Bosnia-Herzegovina: Justice cannot be achieved on the cheap
The human rights organisation's report Bosnia-Herzegovina: Shelving Justice emphasises that the International Criminal Tribunal (the Tribunal) has proceedings completed or ongoing for only about 90 people, leaving many thousands of people responsible for the worst possible crimes in Bosnia-Herzegovina still to be brought to justice. Meanwhile the planned War Crimes Chamber at the newly established State Court will address only a handful of the thousands of crimes under international law committed in the past decade.
Amnesty International UK Director Kate Allen said:
'Essentially, the Tribunal is closing down as a result of pressure from the United States of America (USA) and other states who argue it is too costly and that national courts in states on the territory of the former Yugoslavia could perform the same tasks more cheaply.
'Justice can be cost-effective, but justice cannot be achieved on the cheap.'
Thousands of perpetrators continue to enjoy impunity for war crimes, crimes against humanity and genocide, committed during the war in Bosnia-Herzegovina.
The official number of persons still unaccounted for is around 16,000 (including thousands of unresolved 'disappearances'). Rape and sexual abuse of Women's rights's rightss rights's rights's rights's rights and girls occurred on a massive scale. However, most of the vast number of case files, recorded and investigated by Bosnian police and prosecutors, are gathering dust in the criminal justice system's offices and archives, instead of generating active and effective prosecutions before the country's courts.
Amnesty International is seriously concerned that the proposals for the War Crimes Chamber do not address the specific shortcomings of the criminal justice system in the country.
The report examines the need for a comprehensive, sustainable, truly independent and impartial domestic criminal justice system to start effectively addressing the vast legacy of war-time violations committed in the country.
'The establishment and effective functioning of this War Crimes Chamber could be a first step in tackling this challenging task, but only if it is part of a wider strategy which embraces the entire Bosnian criminal justice system dealing with cases of genocide, crimes against humanity and war crimes,' continued Kate Allen.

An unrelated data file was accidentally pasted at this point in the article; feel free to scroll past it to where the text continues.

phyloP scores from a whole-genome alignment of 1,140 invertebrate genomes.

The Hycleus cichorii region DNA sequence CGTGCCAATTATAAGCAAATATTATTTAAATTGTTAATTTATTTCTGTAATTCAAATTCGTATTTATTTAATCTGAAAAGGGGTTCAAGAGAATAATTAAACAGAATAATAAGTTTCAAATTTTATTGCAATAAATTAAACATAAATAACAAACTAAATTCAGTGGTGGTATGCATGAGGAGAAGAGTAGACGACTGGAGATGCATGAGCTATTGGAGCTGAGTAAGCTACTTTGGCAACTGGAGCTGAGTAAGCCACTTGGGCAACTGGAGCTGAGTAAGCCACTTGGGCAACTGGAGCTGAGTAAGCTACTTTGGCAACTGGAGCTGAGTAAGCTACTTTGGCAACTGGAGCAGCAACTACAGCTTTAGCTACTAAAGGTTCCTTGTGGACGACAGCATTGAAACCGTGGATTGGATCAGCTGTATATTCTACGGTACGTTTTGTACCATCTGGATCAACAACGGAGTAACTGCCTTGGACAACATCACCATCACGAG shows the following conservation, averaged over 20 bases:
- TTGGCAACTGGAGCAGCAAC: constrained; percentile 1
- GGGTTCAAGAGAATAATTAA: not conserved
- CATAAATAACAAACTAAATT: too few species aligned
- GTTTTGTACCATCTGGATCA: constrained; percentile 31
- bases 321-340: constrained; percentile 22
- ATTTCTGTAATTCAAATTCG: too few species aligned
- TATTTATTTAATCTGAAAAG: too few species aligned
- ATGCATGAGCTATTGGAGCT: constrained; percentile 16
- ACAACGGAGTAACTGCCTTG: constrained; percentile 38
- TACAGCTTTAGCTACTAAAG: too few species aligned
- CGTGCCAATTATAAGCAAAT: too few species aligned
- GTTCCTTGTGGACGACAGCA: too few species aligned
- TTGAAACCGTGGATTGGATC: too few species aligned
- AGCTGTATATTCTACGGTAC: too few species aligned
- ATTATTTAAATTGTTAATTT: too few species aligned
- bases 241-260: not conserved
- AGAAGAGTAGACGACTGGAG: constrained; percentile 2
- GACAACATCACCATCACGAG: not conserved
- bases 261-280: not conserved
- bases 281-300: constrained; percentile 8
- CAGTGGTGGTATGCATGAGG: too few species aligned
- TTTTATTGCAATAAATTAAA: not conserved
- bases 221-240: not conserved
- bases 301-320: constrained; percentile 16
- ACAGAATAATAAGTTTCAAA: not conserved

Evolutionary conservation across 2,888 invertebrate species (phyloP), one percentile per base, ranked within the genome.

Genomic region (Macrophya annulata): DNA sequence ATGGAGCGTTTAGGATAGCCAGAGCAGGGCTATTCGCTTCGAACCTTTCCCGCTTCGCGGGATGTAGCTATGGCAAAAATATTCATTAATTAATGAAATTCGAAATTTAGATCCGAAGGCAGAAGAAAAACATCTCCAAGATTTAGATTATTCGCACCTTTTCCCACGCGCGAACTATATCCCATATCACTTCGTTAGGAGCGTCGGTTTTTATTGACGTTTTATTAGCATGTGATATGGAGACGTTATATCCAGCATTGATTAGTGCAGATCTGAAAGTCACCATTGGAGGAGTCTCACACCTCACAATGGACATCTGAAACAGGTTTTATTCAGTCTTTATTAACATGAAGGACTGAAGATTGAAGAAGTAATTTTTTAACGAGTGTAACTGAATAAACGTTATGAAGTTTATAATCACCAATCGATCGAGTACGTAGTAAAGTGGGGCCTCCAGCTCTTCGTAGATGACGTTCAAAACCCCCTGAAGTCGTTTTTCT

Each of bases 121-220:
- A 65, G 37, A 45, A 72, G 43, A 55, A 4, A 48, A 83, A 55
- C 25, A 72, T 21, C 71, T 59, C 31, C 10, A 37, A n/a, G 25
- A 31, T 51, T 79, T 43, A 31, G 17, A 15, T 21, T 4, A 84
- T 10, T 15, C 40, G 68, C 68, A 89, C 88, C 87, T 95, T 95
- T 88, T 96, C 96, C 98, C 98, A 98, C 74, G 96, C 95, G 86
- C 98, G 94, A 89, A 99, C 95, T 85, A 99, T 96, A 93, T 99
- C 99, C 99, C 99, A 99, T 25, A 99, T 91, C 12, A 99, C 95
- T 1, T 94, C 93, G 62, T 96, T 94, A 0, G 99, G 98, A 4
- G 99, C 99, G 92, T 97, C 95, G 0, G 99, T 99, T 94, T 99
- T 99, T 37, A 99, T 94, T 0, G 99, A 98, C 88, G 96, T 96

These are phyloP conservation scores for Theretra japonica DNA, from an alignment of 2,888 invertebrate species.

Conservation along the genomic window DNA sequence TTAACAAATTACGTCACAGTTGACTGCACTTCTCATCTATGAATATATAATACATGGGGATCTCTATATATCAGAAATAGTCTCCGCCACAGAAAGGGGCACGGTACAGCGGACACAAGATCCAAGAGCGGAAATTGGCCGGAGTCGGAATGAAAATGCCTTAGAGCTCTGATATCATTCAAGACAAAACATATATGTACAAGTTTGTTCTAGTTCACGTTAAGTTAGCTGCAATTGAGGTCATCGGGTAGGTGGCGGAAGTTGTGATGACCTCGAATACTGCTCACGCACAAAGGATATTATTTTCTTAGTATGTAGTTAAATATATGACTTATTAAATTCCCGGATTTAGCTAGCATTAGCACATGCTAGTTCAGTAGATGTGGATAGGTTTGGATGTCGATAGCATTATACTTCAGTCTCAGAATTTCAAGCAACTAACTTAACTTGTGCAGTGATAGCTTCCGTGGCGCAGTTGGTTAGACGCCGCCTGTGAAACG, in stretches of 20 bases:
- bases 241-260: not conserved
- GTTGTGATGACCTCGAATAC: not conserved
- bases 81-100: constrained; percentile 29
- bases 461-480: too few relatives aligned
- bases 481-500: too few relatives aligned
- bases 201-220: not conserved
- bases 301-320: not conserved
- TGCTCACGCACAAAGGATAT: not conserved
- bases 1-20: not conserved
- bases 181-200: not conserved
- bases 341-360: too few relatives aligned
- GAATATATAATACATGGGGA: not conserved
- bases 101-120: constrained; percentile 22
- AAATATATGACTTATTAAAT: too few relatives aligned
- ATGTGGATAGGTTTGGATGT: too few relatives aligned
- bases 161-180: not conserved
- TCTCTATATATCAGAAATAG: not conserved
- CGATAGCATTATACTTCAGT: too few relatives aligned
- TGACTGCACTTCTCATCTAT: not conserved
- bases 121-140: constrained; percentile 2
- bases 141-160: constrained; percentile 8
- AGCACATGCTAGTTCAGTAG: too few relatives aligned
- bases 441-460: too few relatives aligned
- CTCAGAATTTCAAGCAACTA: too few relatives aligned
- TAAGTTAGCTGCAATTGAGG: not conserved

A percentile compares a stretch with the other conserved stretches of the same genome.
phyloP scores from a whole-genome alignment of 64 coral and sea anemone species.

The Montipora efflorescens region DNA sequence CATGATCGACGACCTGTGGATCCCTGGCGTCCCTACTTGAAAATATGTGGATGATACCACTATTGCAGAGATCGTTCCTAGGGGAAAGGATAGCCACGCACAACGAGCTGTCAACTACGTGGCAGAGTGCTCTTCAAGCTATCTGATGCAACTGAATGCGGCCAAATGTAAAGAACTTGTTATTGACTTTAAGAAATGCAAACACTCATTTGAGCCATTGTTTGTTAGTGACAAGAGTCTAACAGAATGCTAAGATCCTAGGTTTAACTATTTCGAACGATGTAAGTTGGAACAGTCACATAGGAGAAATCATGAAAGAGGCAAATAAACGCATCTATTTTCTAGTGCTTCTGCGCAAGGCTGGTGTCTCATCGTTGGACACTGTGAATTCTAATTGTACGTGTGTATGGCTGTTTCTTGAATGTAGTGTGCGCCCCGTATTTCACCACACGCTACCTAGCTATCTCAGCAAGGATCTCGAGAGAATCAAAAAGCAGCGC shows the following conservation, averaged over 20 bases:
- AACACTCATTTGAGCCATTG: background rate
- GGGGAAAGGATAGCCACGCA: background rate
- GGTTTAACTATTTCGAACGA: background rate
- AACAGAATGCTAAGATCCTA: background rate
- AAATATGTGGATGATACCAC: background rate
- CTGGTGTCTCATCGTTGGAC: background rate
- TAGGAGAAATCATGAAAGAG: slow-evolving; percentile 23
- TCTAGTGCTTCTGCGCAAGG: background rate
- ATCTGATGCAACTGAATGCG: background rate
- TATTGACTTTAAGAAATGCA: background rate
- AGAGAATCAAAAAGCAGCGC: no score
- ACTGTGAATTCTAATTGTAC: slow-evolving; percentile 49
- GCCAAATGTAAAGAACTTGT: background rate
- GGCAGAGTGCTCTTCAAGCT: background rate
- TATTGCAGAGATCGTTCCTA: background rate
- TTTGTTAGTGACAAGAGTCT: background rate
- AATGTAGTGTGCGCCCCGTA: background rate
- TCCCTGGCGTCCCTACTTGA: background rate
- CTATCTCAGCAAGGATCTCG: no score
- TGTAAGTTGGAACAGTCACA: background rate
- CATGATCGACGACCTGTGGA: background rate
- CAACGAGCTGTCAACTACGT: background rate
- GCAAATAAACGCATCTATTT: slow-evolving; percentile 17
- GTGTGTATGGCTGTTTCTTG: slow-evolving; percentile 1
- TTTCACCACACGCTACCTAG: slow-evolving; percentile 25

'Instead there is little evidence that the proposals have been developed with the national government, judiciary and civil society who have been working on these issues for the last 10 years. It appears to be yet another institution imposed on the country by the international community.'
Amnesty International opposes the closing down of the Tribunal until effective alternatives are established by the international community to bring all those responsible for crimes under international law to justice in fair and effective proceedings.
Amnesty International was concerned that a recent meeting of international donors only resulted in pledges rather than funds, and only resulted in about half the funding sought for the new Chamber. It also appears that none of the funds will go to ensure that other courts in the country will have the capacity to investigate and prosecute the thousands of crimes that the War Crimes Chamber is unable to handle.
At the Tribunal, proceedings have been completed or are continuing for about 90 persons, most of whom were in leadership positions or responsible for large numbers of these crimes. Thus, many thousands of persons responsible for the worst possible crimes in Bosnia-Herzegovina still have got to be brought to justice in any court.
'The rushed timeline envisaged for the War Crimes Chamber to become fully and independently operational reveals a totally unrealistic and insufficiently detailed plan. This carries a substantial risk that the War Crimes Chamber may only have the resources and time to prosecute a small number of the thousands of suspects, selected on the basis of vague and contradictory criteria.
'It would neither serve the cause of justice, nor the discovery of the truth nor the right of the victims to full reparations,' concluded Kate Allen.
The report is available online at: www.amnesty.org .